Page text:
it will only remove the last item in the list. So what to do if thats not the one we want to remove? We must somehow find way to save that value
and put it back somewherepreferably where the item we want to remove is. That means we have to find the index of the item we want to delete,
copy the tail value in the list to its new location, and then shrink the list by one. Finally, just to be helpful we will also return whether or not
we actually successfully deleted anything.
:Then
:If dim(∟SET
:Then
:0
:If max(I=∟SET
:Return
:End
:I→∟SET(1+dim(∟SET
:1
:Return
:End
:If Ans="R
:Then
:If not(max(∟SET
:Then
:0:Return
:End
:seq(N(∟SET(N)=I),N,1,dim(∟SET
:max(Ans
:If Ans
:Then
:∟SET(dim(∟SET→∟SET(Ans
:dim(∟SET)1→dim(∟SET
:1
:Return
:End
:0
:Return
:End
:Then
:If not(max(∟SET
:Then
:0:Return
:End
:seq(N(∟SET(N)=I),N,1,dim(∟SET
:max(Ans
:If Ans
:Then
:∟SET(dim(∟SET→∟SET(Ans
:dim(∟SET)1→dim(∟SET
:1
:Return
:End
:0
:Return
:End
Assignment 1:
You will now implement the last 4 operations. Here's what you'll need to do, create a compare function that will return whether or not 2 sets (1 in∟SET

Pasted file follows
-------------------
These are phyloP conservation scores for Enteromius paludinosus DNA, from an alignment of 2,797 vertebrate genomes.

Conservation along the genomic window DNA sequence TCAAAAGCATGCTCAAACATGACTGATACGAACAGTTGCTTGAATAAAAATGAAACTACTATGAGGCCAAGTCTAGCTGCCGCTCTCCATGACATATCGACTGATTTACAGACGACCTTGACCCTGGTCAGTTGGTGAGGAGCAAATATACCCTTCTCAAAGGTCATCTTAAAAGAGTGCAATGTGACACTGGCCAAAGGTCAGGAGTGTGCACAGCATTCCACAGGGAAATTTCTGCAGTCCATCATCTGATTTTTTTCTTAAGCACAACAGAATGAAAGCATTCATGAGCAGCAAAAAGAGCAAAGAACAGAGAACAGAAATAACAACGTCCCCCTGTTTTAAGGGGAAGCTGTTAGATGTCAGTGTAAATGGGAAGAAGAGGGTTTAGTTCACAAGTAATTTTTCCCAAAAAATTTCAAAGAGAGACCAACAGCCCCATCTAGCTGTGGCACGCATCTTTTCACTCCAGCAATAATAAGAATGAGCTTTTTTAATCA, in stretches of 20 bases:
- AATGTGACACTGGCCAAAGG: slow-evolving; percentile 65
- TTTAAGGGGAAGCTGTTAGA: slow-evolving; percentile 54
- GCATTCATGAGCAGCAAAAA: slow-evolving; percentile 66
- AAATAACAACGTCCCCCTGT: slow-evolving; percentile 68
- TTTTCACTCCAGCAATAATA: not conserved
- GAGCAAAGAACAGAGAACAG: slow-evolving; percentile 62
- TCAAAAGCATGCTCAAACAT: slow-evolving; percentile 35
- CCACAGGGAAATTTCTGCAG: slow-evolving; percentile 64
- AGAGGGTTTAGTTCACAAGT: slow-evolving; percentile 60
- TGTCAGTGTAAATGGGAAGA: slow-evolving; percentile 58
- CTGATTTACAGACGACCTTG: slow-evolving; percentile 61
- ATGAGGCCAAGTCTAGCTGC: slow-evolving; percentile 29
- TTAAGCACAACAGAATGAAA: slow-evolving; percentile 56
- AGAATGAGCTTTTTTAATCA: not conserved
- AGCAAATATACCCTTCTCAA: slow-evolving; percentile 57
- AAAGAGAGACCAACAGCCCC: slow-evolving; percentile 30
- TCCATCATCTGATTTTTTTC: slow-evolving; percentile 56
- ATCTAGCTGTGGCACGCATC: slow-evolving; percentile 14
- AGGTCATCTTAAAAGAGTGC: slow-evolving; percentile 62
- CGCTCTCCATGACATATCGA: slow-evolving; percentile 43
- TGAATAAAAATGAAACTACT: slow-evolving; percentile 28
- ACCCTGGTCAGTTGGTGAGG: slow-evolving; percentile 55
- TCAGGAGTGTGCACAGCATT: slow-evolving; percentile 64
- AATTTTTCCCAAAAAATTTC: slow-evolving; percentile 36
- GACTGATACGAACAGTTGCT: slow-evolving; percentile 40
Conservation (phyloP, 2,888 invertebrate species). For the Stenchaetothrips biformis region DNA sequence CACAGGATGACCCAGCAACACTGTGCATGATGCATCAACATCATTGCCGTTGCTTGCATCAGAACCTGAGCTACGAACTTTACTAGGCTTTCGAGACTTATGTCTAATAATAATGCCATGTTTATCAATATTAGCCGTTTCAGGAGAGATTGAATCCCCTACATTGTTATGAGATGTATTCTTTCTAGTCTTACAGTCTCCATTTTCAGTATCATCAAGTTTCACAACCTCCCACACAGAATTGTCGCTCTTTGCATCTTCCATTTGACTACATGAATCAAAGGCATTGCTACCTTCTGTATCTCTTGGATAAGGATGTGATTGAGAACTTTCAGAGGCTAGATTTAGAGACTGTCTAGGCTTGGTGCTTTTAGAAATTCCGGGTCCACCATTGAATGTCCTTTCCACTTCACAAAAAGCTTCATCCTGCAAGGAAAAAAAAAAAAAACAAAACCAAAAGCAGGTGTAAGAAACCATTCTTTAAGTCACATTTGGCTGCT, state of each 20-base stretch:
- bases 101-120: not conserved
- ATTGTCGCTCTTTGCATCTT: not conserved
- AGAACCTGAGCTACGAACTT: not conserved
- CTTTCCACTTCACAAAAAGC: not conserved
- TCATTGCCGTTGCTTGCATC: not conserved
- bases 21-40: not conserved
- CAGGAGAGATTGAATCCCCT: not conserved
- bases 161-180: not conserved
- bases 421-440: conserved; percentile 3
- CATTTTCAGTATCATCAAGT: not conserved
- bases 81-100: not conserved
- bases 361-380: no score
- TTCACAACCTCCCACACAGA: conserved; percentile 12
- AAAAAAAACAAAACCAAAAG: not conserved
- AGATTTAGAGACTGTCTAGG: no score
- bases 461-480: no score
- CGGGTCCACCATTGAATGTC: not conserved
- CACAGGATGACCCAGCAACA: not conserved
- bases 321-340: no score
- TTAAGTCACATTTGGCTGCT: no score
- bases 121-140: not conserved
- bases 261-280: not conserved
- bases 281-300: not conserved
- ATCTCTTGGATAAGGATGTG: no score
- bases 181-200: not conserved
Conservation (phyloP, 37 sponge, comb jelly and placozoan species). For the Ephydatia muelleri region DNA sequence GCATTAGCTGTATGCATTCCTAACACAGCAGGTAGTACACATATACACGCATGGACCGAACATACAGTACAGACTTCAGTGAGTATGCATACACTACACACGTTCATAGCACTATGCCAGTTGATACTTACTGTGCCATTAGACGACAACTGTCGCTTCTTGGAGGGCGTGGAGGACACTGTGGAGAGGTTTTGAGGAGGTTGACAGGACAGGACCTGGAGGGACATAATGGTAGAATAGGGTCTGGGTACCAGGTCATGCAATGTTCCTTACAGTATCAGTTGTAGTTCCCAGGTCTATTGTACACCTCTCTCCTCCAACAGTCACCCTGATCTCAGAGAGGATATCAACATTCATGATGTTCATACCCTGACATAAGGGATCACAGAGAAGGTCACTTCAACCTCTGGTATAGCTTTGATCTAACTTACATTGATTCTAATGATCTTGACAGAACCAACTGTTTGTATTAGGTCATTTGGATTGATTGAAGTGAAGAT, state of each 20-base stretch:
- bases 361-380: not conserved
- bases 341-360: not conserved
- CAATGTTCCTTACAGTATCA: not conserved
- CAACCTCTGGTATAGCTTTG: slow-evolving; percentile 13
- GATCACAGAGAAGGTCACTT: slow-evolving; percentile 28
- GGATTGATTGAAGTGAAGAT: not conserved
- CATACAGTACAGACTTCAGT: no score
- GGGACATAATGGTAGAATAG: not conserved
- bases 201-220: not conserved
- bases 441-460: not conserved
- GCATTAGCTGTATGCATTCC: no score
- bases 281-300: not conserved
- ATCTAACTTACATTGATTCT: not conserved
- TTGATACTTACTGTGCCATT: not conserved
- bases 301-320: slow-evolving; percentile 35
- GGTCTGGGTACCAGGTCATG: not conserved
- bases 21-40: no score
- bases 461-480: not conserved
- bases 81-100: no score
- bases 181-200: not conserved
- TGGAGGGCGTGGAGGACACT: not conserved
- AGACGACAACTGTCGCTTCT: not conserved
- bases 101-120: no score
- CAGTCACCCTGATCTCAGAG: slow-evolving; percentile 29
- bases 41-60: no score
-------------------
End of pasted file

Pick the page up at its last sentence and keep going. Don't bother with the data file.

, 1 in ∟SET2
) are equivalent.
Note that order is not important in determining the equivalence of 2 sets. The next operation, Union should add the contents of ∟SET2
into the contents of ∟SET
while maintaining the property that no element should appear more than once in the result set.
Difference should remove any items that appear in ∟SET2
from ∟SET
. Intersect should delete all items from
∟SET
that do not appear in ∟SET2
. Starter code is here. For the contest: feel free to modify the existing routines
as long as you maintain the same functionality. And please send in those entries.
Stacks
In computer science, a stack is a temporary abstract data type and data structure based on the principle of Last In First Out (LIFO). Stacks are used extensively at every level of a modern computer system. For example, a modern PC uses stacks at the architecture level, which are used in the basic design of an operating system for interrupt handling and operating system function calls. Among other uses, stacks are used to run a Java Virtual Machine, and the Java language itself has a class called "Stack", which can be used by the programmer. The stack is ubiquitous.Essentially a stack works like this: to store something to it, you "push" the value onto the stack. To retrieve it, you "pop" it off. However, you can only access the top item at a top, so the last item in is the first out, and the first thing in is the last one out. You'll see why these are important later, but for now either accept that they are, or look them up on Wikipedia. Were going to work through a List based example here, then I'm going to have you write a program that evaluates postfix expressions using a stack.